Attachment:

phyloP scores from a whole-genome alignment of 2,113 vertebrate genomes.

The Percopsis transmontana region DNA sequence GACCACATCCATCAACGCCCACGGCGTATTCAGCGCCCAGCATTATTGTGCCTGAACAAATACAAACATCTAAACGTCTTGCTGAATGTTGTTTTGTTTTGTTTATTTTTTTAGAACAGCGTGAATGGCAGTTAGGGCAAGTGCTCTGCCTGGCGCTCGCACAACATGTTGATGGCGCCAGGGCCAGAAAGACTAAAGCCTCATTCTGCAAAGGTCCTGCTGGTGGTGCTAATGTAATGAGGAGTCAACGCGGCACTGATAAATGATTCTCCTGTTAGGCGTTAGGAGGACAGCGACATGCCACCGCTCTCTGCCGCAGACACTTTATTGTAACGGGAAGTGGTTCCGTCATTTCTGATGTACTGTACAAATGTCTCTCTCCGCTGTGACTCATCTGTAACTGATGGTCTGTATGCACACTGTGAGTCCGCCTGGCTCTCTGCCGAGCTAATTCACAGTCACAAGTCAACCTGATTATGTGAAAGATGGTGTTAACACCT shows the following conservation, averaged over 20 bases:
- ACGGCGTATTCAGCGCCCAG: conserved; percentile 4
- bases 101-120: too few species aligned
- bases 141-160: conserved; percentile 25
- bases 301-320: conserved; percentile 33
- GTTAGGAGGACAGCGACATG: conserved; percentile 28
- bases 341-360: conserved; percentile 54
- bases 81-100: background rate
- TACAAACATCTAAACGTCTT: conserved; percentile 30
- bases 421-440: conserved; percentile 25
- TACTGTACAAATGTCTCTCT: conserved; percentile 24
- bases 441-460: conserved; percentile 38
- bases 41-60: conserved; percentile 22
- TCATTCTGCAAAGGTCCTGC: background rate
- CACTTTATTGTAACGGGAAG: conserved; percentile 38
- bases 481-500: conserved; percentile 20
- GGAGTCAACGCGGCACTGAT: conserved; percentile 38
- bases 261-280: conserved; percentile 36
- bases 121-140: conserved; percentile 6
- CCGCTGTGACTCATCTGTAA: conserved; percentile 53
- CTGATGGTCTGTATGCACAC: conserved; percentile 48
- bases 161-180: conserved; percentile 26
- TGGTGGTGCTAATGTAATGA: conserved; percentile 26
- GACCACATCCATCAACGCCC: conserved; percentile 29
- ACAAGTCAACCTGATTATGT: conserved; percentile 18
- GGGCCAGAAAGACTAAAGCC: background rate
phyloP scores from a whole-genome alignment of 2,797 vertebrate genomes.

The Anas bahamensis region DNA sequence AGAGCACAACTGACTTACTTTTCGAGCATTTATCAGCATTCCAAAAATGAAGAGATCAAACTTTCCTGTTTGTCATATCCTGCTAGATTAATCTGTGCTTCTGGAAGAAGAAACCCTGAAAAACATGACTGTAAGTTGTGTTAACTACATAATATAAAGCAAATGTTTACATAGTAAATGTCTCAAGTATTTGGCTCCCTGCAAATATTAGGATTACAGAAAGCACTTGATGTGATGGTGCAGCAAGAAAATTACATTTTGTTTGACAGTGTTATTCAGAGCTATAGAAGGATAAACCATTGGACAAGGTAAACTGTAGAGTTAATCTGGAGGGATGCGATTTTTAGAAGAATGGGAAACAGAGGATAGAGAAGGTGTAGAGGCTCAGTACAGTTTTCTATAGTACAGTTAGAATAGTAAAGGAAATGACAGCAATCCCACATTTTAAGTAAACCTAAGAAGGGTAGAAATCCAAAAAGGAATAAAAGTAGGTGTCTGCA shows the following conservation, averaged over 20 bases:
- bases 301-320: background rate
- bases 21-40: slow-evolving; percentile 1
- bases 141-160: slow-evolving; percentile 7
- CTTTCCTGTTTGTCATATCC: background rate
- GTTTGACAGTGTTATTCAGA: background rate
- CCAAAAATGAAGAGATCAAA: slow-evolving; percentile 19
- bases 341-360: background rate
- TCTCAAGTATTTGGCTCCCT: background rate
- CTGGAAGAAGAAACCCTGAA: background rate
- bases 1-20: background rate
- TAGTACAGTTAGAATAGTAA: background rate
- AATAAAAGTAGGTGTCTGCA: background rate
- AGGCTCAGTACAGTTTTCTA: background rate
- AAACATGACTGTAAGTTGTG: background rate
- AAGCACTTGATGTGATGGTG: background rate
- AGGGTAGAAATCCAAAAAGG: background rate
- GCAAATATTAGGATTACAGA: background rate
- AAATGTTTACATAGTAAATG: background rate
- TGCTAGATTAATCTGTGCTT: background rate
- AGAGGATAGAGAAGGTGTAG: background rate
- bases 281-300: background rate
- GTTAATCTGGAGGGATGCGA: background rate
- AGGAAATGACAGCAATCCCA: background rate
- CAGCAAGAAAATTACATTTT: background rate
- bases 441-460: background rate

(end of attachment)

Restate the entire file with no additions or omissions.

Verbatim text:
phyloP scores from a whole-genome alignment of 2,113 vertebrate genomes.

The Percopsis transmontana region DNA sequence GACCACATCCATCAACGCCCACGGCGTATTCAGCGCCCAGCATTATTGTGCCTGAACAAATACAAACATCTAAACGTCTTGCTGAATGTTGTTTTGTTTTGTTTATTTTTTTAGAACAGCGTGAATGGCAGTTAGGGCAAGTGCTCTGCCTGGCGCTCGCACAACATGTTGATGGCGCCAGGGCCAGAAAGACTAAAGCCTCATTCTGCAAAGGTCCTGCTGGTGGTGCTAATGTAATGAGGAGTCAACGCGGCACTGATAAATGATTCTCCTGTTAGGCGTTAGGAGGACAGCGACATGCCACCGCTCTCTGCCGCAGACACTTTATTGTAACGGGAAGTGGTTCCGTCATTTCTGATGTACTGTACAAATGTCTCTCTCCGCTGTGACTCATCTGTAACTGATGGTCTGTATGCACACTGTGAGTCCGCCTGGCTCTCTGCCGAGCTAATTCACAGTCACAAGTCAACCTGATTATGTGAAAGATGGTGTTAACACCT shows the following conservation, averaged over 20 bases:
- ACGGCGTATTCAGCGCCCAG: conserved; percentile 4
- bases 101-120: too few species aligned
- bases 141-160: conserved; percentile 25
- bases 301-320: conserved; percentile 33
- GTTAGGAGGACAGCGACATG: conserved; percentile 28
- bases 341-360: conserved; percentile 54
- bases 81-100: background rate
- TACAAACATCTAAACGTCTT: conserved; percentile 30
- bases 421-440: conserved; percentile 25
- TACTGTACAAATGTCTCTCT: conserved; percentile 24
- bases 441-460: conserved; percentile 38
- bases 41-60: conserved; percentile 22
- TCATTCTGCAAAGGTCCTGC: background rate
- CACTTTATTGTAACGGGAAG: conserved; percentile 38
- bases 481-500: conserved; percentile 20
- GGAGTCAACGCGGCACTGAT: conserved; percentile 38
- bases 261-280: conserved; percentile 36
- bases 121-140: conserved; percentile 6
- CCGCTGTGACTCATCTGTAA: conserved; percentile 53
- CTGATGGTCTGTATGCACAC: conserved; percentile 48
- bases 161-180: conserved; percentile 26
- TGGTGGTGCTAATGTAATGA: conserved; percentile 26
- GACCACATCCATCAACGCCC: conserved; percentile 29
- ACAAGTCAACCTGATTATGT: conserved; percentile 18
- GGGCCAGAAAGACTAAAGCC: background rate
phyloP scores from a whole-genome alignment of 2,797 vertebrate genomes.

The Anas bahamensis region DNA sequence AGAGCACAACTGACTTACTTTTCGAGCATTTATCAGCATTCCAAAAATGAAGAGATCAAACTTTCCTGTTTGTCATATCCTGCTAGATTAATCTGTGCTTCTGGAAGAAGAAACCCTGAAAAACATGACTGTAAGTTGTGTTAACTACATAATATAAAGCAAATGTTTACATAGTAAATGTCTCAAGTATTTGGCTCCCTGCAAATATTAGGATTACAGAAAGCACTTGATGTGATGGTGCAGCAAGAAAATTACATTTTGTTTGACAGTGTTATTCAGAGCTATAGAAGGATAAACCATTGGACAAGGTAAACTGTAGAGTTAATCTGGAGGGATGCGATTTTTAGAAGAATGGGAAACAGAGGATAGAGAAGGTGTAGAGGCTCAGTACAGTTTTCTATAGTACAGTTAGAATAGTAAAGGAAATGACAGCAATCCCACATTTTAAGTAAACCTAAGAAGGGTAGAAATCCAAAAAGGAATAAAAGTAGGTGTCTGCA shows the following conservation, averaged over 20 bases:
- bases 301-320: background rate
- bases 21-40: slow-evolving; percentile 1
- bases 141-160: slow-evolving; percentile 7
- CTTTCCTGTTTGTCATATCC: background rate
- GTTTGACAGTGTTATTCAGA: background rate
- CCAAAAATGAAGAGATCAAA: slow-evolving; percentile 19
- bases 341-360: background rate
- TCTCAAGTATTTGGCTCCCT: background rate
- CTGGAAGAAGAAACCCTGAA: background rate
- bases 1-20: background rate
- TAGTACAGTTAGAATAGTAA: background rate
- AATAAAAGTAGGTGTCTGCA: background rate
- AGGCTCAGTACAGTTTTCTA: background rate
- AAACATGACTGTAAGTTGTG: background rate
- AAGCACTTGATGTGATGGTG: background rate
- AGGGTAGAAATCCAAAAAGG: background rate
- GCAAATATTAGGATTACAGA: background rate
- AAATGTTTACATAGTAAATG: background rate
- TGCTAGATTAATCTGTGCTT: background rate
- AGAGGATAGAGAAGGTGTAG: background rate
- bases 281-300: background rate
- GTTAATCTGGAGGGATGCGA: background rate
- AGGAAATGACAGCAATCCCA: background rate
- CAGCAAGAAAATTACATTTT: background rate
- bases 441-460: background rate